I guess. I've always thought of the dip to the horizon being measured as an angle rather than in feet, but I suppose 8 inches per mile squared could occasionally have some practical purposes. Like if you and I were stood in the location of one of my recent shots of the Spanish coast:

(https://www.metabunk.org/attachments/screenshot-83-png.35945/)

We could say: those mountains are about 80 miles away, and 80 squared is 6400, multiplied by 8 inches is...gee whizz, let's just convert it to feet: multiply by two - 12800 - and divide by three - 4270ish and...

How high are the mountains again?

The one on the left's about 4600 feet. The one on the right's 5100 feet.

And how high are we?

About 600 feet.

So with a drop of 4300ish, the peaks of those mountains should be right at our eye level, if the earth's a globe, and massively above it - like 80-90% of them - if the earth is flat.

Whaddya know: it can be quite useful. :)
Title: Re: What's the best tool for measuring eye level?
Post by: TomFoolery on February 12, 2019, 05:41:15 PM
I guess. I've always thought of the dip to the horizon being measured as an angle rather than in feet, but I suppose 8 inches per mile squared could occasionally have some practical purposes. Like if you and I were stood in the location of one of my recent shots of the Spanish coast:

(https://www.metabunk.org/attachments/screenshot-83-png.35945/)

We could say: those mountains are about 80 miles away, and 80 squared is 6400, multiplied by 8 inches is...gee whizz, let's just convert it to feet: multiply by two - 12800 - and divide by three - 4270ish and...

How high are the mountains again?

The one on the left's about 4600 feet. The one on the right's 5100 feet.

And how high are we?

About 600 feet.

So with a drop of 4300ish, the peaks of those mountains should be right at our eye level, if the earth's a globe, and massively above it - like 80-90% of them - if the earth is flat.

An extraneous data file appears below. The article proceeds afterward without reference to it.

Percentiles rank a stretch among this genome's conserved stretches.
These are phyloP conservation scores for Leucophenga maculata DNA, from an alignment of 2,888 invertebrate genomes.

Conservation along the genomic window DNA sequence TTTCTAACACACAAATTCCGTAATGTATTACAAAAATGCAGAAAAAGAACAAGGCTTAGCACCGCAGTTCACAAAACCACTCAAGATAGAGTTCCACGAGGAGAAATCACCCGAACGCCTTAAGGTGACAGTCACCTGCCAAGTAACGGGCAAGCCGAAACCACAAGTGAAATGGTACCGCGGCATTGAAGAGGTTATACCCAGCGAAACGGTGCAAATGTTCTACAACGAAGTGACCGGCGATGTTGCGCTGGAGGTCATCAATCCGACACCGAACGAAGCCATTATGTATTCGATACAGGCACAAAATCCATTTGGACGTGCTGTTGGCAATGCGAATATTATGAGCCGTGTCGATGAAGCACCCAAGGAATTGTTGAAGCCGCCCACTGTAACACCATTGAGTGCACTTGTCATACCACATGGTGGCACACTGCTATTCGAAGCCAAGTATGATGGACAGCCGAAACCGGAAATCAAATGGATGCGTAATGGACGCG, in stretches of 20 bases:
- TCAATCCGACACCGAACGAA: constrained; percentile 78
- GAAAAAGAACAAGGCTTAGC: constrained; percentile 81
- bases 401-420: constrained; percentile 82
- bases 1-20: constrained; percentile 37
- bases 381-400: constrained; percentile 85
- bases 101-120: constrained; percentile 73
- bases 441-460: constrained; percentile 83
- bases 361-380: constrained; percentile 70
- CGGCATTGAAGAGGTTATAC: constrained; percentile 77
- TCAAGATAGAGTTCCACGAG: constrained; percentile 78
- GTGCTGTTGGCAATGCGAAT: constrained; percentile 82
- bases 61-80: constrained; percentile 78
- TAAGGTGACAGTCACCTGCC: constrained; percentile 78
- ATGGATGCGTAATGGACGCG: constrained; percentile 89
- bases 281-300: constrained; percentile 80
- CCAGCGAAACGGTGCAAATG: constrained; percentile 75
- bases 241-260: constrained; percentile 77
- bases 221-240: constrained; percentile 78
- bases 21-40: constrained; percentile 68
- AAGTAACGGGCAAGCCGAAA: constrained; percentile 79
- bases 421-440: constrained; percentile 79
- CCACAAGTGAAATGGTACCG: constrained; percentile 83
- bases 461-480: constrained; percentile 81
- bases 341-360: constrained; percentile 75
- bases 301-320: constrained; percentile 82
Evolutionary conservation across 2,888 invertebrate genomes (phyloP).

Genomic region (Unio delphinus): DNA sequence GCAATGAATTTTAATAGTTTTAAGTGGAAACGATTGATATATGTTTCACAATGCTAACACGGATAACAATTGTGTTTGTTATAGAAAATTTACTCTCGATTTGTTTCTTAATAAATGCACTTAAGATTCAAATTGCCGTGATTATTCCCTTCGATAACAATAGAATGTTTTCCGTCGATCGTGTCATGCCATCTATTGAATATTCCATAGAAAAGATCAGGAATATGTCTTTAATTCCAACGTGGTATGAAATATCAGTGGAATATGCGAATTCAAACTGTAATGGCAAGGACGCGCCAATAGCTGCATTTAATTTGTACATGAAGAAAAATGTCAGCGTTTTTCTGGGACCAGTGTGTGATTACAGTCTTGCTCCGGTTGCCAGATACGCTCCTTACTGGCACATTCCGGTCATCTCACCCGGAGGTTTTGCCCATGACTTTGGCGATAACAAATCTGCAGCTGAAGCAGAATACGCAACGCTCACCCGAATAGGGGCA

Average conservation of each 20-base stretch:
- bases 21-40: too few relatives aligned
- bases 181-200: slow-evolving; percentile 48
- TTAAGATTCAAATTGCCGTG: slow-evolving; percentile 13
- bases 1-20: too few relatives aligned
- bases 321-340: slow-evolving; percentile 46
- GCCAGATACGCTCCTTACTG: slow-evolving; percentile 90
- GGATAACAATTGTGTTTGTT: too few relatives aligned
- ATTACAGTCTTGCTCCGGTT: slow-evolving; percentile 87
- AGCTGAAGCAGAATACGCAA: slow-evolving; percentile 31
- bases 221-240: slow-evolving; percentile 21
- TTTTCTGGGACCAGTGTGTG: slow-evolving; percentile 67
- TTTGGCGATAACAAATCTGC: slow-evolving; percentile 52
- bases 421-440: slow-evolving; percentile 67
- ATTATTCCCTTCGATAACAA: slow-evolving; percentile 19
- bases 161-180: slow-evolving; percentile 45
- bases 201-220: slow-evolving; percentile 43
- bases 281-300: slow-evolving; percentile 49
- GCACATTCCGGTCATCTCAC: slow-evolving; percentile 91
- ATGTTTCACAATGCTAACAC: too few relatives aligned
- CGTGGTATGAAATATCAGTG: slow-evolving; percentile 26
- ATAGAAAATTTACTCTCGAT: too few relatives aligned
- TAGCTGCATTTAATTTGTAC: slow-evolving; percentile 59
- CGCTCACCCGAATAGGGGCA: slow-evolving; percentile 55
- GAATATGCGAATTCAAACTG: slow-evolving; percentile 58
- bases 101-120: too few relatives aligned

Whaddya know: it can be quite useful. :)

That is a lovely sunset.

I guess about the only thing I have to say in response is that NASA is fake and perspective.
I do feel that I've won the argument though because that's two reasons, and globers only have one kind of duct tape - gravity.
Title: Re: What's the best tool for measuring eye level?
Post by: ChrisTP on February 12, 2019, 05:47:16 PM
And all those photos from space of the earth from private companies and different national space agencies.

EDIT: regarding perspective, obviously theres nothing fake about that. It is simply objects in the distance taking up less of your cone shaped vision. So the less of your vision they take up, the smaller they appear. There is no bendy tricky illusion of perspective, that's just how our eyes work. Perspective doesn't bend the horizon down.
Title: Re: What's the best tool for measuring eye level?
Post by: Max_Almond on February 12, 2019, 05:57:59 PM
That is a lovely sunset.

I guess about the only thing I have to say in response is that NASA is fake and perspective.

My hope is that before I die I will have found two more solid proofs to support my shaky and insubstantial belief, and then I can rest at peace in my soul - assuming we Pythagorean Satanist Freemasons have one. ;)
Title: Re: What's the best tool for measuring eye level?
Post by: TomFoolery on February 13, 2019, 05:43:20 AM
As to 8 inches per mile confusing people, if you look at the kind of people that get confused when they see 8 inches per mile squared, just imagine what mental consternation they would suffer if you told them C^2=A^2+B^2! It would turn their brains to CABbage^2!

That's what's different about us is we don't mind a little math and we don't mind facing the challenging issues!
Keep this sort of trash to CN.

I've finally figured out that CN means Complete Nonsense, but I'm still completely mystified about what the trash is.
The other guy had said that the formula of 8 inches per mile squared confused people. I simply replied that the real formula, (known as the Pythagorean Theorem, which is the mathematical formula C squared equals A squared plus B squared,) would really confuse people. The cabbage squared was just a little mathematical humor.

Did you mistake the mathematical expression "c^2=a^2+b^2" and think it was bleeped out bad language?

Or was it my indication that we are different because we don't mind a little math and we don't mind a good challenge?
Title: Re: What's the best tool for measuring eye level?
Post by: Max_Almond on February 13, 2019, 06:14:45 AM
I just noticed something in pictures like this one:

(https://www.metabunk.org/attachments/img_1047-jpg.35816/)

The clouds are also below eye level.

This does a number of things, but mainly what I want to point out is that it falsifies the claim that the horizon would rise to eye level if we could actually see it: obviously the sea level horizon can't appear higher than clouds for a guy 600 feet above it.
Title: Re: What's the best tool for measuring eye level?
Post by: ChrisTP on February 13, 2019, 08:33:51 AM
To be fair though round or flat, clouds will converge with the land or sea at the vanishing point anyway.